Charisma and Personalism22.04.10
Aired on April 22, 2010
Narration by Baben Lumapas
CHARISMA AND PERSONALISM
Let’s face it: elected officials need to have charisma. A leader, however brilliant, may not be able to fire up the public imagination without the ability to inspire.
In our political culture, having charisma and charm does mean a lot. This is because Philippine culture is personalistic. We prefer not to deal with structures, but with those who represent them to us. We like to engage in building connections and relationships with people, and these relationships do help us to get things done most of the time. We as a people know at heart what many thinkers have said of humans in general: that we are born into a network of relationships.
In politics, this means that people do relate to institutions at some level, but what counts more is who runs those institutions. It is okay to be fair and competent, yes, but more is demanded in dealing with people. Think about it. Many voters have chosen actors who have the ability to connect with people—that is a skill they develop in their line of work. In contrast, those who may have the necessary qualities for public office and yet seem distant and aloof very rarely make it.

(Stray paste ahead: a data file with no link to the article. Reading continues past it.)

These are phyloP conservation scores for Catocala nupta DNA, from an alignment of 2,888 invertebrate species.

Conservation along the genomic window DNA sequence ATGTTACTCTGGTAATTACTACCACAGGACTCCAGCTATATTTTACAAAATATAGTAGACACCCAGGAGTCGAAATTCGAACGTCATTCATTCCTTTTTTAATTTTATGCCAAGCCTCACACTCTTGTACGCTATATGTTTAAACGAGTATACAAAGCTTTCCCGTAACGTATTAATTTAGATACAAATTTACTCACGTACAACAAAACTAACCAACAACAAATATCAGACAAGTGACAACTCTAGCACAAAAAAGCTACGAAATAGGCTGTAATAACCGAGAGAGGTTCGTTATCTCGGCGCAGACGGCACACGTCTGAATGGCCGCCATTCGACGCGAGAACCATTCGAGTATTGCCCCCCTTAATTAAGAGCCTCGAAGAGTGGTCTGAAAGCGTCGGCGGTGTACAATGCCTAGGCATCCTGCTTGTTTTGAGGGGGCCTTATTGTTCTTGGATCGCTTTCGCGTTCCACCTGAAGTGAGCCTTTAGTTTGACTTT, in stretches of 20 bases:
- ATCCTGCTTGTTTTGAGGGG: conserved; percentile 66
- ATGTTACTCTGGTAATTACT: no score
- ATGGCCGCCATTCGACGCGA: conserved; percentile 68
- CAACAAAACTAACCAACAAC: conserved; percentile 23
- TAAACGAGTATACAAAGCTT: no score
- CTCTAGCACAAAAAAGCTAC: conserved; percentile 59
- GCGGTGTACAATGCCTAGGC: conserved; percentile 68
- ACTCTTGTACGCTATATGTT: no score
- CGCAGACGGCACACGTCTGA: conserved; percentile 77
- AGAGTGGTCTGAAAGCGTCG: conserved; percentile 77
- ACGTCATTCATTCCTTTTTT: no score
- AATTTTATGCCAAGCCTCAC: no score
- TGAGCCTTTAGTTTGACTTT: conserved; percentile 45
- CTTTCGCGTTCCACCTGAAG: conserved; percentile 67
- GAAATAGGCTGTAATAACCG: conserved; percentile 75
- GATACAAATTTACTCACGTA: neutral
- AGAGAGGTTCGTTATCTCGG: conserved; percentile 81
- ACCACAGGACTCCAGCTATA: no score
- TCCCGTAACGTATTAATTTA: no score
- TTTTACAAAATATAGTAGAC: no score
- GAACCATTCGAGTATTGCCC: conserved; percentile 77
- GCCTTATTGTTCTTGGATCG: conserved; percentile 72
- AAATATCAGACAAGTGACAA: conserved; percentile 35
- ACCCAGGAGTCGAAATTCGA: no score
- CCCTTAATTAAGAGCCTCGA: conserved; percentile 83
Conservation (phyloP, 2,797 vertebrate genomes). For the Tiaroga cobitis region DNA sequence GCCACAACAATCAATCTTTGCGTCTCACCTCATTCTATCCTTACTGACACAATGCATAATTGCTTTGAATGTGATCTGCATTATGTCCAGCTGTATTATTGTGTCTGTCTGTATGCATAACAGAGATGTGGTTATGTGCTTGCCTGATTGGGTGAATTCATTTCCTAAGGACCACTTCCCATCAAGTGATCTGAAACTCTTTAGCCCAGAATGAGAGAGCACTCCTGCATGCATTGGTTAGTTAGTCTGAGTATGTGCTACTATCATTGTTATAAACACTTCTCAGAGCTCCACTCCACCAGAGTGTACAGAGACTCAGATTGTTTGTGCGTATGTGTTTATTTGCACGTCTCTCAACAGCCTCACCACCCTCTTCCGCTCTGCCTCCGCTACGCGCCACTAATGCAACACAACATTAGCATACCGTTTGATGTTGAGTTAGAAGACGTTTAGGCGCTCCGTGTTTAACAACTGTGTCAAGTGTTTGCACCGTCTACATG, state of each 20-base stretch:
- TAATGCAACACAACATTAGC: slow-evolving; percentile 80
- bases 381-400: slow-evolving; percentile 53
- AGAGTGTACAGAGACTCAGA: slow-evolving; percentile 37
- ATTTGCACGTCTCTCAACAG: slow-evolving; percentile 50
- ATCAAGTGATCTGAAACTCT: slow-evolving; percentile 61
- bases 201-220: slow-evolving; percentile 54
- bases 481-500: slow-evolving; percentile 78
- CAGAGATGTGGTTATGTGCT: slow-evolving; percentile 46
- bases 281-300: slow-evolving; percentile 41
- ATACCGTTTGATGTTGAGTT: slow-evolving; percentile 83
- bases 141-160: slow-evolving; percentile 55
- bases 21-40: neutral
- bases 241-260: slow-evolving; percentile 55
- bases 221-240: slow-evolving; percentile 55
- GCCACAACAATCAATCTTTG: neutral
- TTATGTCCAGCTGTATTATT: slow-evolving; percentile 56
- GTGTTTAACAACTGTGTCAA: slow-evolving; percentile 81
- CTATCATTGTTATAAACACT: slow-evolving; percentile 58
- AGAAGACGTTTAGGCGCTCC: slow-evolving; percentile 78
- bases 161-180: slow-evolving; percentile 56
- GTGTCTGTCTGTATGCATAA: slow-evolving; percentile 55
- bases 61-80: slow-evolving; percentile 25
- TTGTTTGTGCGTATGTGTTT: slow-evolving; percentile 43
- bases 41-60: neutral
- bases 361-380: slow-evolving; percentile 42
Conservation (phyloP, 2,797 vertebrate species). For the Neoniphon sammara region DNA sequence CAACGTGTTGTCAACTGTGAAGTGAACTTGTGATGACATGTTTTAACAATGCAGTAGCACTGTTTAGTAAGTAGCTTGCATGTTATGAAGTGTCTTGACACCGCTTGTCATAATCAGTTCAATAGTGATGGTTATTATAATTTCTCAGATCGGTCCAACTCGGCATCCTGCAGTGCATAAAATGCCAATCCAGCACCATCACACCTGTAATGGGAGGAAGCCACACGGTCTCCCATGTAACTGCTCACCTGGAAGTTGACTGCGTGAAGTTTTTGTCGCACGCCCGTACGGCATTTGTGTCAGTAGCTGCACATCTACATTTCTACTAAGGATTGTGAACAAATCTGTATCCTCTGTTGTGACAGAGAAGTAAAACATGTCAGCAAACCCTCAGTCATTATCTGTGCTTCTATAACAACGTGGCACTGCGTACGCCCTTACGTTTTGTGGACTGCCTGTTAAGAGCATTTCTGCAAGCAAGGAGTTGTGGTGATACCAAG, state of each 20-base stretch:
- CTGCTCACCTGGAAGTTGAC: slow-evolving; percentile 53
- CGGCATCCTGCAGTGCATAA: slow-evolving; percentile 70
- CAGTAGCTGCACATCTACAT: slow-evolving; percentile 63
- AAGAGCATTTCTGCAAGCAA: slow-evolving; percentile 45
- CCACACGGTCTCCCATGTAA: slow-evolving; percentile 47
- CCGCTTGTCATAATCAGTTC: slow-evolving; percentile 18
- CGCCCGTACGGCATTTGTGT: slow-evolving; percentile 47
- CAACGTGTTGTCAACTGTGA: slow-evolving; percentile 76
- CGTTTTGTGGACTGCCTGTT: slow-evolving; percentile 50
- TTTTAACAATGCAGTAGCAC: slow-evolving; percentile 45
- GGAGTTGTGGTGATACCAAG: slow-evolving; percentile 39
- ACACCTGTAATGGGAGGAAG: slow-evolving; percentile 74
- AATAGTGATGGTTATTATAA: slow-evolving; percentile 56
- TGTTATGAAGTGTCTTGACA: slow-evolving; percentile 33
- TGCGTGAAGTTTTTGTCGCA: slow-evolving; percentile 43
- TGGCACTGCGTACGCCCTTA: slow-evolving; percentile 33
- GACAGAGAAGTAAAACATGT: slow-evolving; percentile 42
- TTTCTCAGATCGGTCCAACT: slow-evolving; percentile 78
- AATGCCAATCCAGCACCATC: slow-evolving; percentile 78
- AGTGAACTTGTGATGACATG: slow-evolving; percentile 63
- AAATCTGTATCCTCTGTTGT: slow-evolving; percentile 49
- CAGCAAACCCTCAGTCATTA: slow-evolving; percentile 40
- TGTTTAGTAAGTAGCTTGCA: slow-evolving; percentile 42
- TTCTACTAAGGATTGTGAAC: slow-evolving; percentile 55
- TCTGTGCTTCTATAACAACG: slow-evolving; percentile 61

In Greek, “charisma” has to do with grace, a gift we do not merit. In New Testament usage, it also has to do with the gifts which the Spirit gives for the good of the Church. It is meant to build up and not to tear the community down. It is meant towards growth and not destruction.
Hence, a charismatic leader can inspire people towards building something great.
The gift of inspiration which God gives some of our leaders, and also some among us, could be used to rally us to build a nation.
If we are open to the grace of God already working in all of us, we can build networks for growth in our communities. We can think of ways to use our friendships as influence for good within and beyond our communities to help other people, especially those who are neglected and exploited.
The strength of our culture is that we know inspiration and connections when we see them. Can we use this strength to build a nation, and a world, where God’s kingdom becomes a clearer reality?